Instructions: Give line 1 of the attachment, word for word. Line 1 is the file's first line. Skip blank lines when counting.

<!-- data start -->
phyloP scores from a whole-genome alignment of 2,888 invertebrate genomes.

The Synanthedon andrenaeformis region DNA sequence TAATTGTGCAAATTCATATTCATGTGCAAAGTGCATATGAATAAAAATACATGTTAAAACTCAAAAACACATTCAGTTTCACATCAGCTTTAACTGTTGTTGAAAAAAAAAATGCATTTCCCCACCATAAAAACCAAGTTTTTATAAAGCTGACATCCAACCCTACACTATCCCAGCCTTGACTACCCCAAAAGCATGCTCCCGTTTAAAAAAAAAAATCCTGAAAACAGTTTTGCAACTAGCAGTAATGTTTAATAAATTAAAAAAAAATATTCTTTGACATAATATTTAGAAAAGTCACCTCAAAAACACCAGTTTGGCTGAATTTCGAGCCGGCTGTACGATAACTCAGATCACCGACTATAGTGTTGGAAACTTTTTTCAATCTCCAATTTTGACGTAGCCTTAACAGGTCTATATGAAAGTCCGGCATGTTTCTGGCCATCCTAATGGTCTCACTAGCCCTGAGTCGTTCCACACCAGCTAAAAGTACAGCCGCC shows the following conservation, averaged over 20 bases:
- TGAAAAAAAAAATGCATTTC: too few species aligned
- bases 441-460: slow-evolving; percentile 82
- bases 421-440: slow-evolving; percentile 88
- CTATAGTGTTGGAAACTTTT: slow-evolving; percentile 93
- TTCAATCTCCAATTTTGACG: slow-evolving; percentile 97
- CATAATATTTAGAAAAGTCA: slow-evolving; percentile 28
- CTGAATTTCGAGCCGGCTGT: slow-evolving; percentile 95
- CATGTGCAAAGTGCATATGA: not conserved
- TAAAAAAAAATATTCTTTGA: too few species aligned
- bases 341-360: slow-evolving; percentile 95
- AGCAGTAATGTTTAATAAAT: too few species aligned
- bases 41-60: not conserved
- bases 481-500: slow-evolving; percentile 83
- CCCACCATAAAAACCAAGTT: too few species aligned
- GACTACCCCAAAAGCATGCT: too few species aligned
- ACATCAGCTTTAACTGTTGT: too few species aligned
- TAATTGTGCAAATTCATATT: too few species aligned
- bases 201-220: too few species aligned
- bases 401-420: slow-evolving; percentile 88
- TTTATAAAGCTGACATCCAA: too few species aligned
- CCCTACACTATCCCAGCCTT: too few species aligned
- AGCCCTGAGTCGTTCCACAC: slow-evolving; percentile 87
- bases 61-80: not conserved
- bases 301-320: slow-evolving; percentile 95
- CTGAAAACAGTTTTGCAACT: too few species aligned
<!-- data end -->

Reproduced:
phyloP scores from a whole-genome alignment of 2,888 invertebrate genomes.